5 Ways To "Over-Rest"
Your body reacts to Stimulus not Rest. It recovers, builds and maintains during Rest BUT without stimulus it can do nothing but simply maintain (it can't even do that - if training is left for too long). Training is the most important factor when it comes to changing your body, Nutrition is the 2nd most important and Rest and Recovery 3rd along with Hormone Secretion levels, Metabolism Speed and Insulin Sensitivity. We do need rest, but what can we avoid so we don't rest too much?
1. Sleeping Too Much
We need a high quality sleep - not necessarily a lot of sleep. High quality sleep allows proper rest and repair and should be kept within night time hours, not day time. If you are napping during the day, chances are that you are not getting high quality sleep and you must improve your sleeping window (go to bed earlier and wake up earlier). This allows for hormones to be secreted at the right times. A lazy bodybuilder is not a good bodybuilder any more, keep awake and move a lot to increase metabolism, fat burn and nutrient delivery.
2. Too Many Off Days
Once you know about rest and recovery, more emphasis is placed on it - but sometimes too much. Always remember your body will react to stimulus by changing, no stimulus = no change. Going more than 3 days without training Intensely will not challenge your nervous system and it may slow down metabolism. How is your body meant to change if you are not training enough? Fit in 3-4 days of Intense weight training days per week (depending on level) and 1-2 cardio sessions per week (if inactive during the day) to keep your metabolism and goals moving forward.
3. Too Long Rest Periods
This is a fast track to an easy workout. This is so easy to do that it's worth repeating a thousand times; Very long rest periods will not change your body quickly. This is true in 3 ways; it reduces the amount of Volume + Density you can perform during the workout period, it prolongs your overall workout time past an optimal window, and it vastly reduces training Intensity - which is a fundamental law of progress in fitness and bodybuilding. So many people have a default switch on in their brain which is telling them to make their workout easier, when the opposite is the only way to give them results they desire. Aim for 30-45 secs rest between sets for upper body + calves, 60-90 secs for legs.
4. Not Training During A Holiday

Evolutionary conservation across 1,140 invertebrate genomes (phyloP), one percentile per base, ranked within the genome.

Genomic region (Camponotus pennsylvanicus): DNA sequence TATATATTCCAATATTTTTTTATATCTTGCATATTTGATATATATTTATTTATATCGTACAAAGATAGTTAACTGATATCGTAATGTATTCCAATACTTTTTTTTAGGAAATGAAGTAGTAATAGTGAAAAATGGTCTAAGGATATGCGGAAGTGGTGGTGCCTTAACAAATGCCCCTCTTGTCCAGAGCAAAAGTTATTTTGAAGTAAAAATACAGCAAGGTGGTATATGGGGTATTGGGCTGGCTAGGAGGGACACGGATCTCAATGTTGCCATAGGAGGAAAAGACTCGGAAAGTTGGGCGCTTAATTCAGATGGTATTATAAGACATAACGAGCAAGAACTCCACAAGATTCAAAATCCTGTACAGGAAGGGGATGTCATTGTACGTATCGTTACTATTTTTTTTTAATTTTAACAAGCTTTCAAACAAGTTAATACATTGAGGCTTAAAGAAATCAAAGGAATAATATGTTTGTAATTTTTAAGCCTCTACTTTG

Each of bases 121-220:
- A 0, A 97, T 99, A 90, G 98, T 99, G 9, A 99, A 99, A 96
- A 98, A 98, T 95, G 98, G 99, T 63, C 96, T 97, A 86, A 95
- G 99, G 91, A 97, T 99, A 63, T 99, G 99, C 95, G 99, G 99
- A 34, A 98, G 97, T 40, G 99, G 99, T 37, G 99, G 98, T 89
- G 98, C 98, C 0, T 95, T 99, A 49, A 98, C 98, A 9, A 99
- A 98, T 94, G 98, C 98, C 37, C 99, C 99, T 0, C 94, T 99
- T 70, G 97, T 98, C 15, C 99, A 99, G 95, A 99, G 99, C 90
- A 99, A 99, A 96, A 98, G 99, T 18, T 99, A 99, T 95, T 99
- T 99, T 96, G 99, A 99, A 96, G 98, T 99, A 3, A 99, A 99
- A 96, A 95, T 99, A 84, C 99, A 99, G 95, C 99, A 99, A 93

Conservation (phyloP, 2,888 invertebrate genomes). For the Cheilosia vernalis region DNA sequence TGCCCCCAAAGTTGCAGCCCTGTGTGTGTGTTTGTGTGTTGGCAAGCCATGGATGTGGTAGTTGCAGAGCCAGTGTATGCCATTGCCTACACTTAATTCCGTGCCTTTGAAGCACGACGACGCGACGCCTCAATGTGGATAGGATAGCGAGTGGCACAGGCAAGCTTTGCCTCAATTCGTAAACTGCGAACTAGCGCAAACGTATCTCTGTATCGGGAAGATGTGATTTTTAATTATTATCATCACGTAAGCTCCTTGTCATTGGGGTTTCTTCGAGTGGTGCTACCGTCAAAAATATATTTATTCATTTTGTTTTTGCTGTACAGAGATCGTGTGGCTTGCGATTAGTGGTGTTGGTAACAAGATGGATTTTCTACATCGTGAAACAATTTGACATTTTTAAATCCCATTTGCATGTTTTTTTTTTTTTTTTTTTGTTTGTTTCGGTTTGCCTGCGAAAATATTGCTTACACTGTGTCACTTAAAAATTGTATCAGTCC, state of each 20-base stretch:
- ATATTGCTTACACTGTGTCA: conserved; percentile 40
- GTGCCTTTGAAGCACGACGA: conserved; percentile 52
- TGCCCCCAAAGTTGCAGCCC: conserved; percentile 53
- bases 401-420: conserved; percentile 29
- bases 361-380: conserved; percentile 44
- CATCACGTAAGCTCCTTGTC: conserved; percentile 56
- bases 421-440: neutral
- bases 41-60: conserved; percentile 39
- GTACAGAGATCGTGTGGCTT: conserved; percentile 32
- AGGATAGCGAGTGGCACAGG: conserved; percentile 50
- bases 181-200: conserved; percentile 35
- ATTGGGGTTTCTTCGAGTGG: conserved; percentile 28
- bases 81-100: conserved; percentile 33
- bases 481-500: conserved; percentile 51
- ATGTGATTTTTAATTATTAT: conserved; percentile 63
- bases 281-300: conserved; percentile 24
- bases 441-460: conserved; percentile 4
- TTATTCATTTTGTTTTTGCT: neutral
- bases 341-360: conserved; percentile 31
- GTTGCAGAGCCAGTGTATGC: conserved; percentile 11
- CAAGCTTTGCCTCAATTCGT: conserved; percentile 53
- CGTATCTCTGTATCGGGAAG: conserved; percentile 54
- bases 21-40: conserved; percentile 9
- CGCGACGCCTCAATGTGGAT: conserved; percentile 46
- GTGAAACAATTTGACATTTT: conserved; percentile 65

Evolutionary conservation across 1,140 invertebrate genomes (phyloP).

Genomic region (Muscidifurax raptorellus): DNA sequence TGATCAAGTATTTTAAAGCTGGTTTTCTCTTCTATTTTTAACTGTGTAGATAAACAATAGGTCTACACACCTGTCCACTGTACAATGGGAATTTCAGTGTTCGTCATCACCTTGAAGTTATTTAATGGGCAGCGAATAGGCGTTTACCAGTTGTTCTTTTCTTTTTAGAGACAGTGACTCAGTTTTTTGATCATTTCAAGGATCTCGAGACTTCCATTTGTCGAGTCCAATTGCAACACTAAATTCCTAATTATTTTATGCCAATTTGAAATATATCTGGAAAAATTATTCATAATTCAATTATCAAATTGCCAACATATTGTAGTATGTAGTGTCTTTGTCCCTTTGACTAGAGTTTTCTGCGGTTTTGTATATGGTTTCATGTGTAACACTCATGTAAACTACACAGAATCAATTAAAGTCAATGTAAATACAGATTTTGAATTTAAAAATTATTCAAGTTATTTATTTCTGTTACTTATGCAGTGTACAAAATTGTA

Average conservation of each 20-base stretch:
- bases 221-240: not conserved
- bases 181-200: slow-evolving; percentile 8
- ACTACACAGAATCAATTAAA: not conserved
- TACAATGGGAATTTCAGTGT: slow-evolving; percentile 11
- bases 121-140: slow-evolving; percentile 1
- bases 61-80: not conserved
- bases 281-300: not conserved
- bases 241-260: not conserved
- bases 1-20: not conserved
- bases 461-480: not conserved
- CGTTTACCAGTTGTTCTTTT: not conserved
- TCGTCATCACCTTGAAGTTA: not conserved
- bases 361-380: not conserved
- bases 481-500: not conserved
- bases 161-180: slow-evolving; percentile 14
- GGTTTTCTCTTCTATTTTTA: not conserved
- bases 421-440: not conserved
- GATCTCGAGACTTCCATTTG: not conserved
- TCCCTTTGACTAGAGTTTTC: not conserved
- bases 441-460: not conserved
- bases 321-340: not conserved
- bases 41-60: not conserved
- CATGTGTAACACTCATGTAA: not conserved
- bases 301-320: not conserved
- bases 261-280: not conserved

There's a movement being spoken about by fitness coaches/ trainers that claims taking 7 days off training every now and then is vital for recovery of muscles and the nervous system, which has a whole list of benefits for your potential progress. All that can be said about this is to bring you back to the principle of this article. Your body reacts to stimulus, not rest; no stimulus = no change. Any program that requires 7 days rest every few weeks is probably the wrong program. Your holiday is the best time to actually train your hardest, as you should be completely stress free and have ample time to re-cooperate. The early nights, good food, fun with family and friends is the perfect opportunity for progress you could possibly hope for. Taking 7 days off training would send the avid gym goer crazy and just prolong results. Train hard and relax. Instead of taking too much time off, it's recommended to get a deep tissue massage once a month to help with stiffness and fatigue.
5. Nurse An Injury By Not Training
A doctor will tell you to rest an injury, and in some cases you definitely should. However, if you can work around an injury without causing it too much pain then you absolutely must do it. Prolonged elevated heart rate will deliver nutrients at a faster rate towards damaged areas in need of repair and chemicals produced from training help the body adapt and recover as a whole. Many injuries are recurring aches and pains, most of the time the pain is located in the muscle and is caused through muscular imbalance. Big aggressors are either posture related or over-trained areas causing repetitive strain injuries, or dominating weaker antagonist muscles, e.g. Tight over-trained chest muscles pulling at back muscles, resulting in hunching and possible neck and back pain. Take a full body approach and perform equal volume on all muscle groups to avoid this, and be vigilant about posture at all times.
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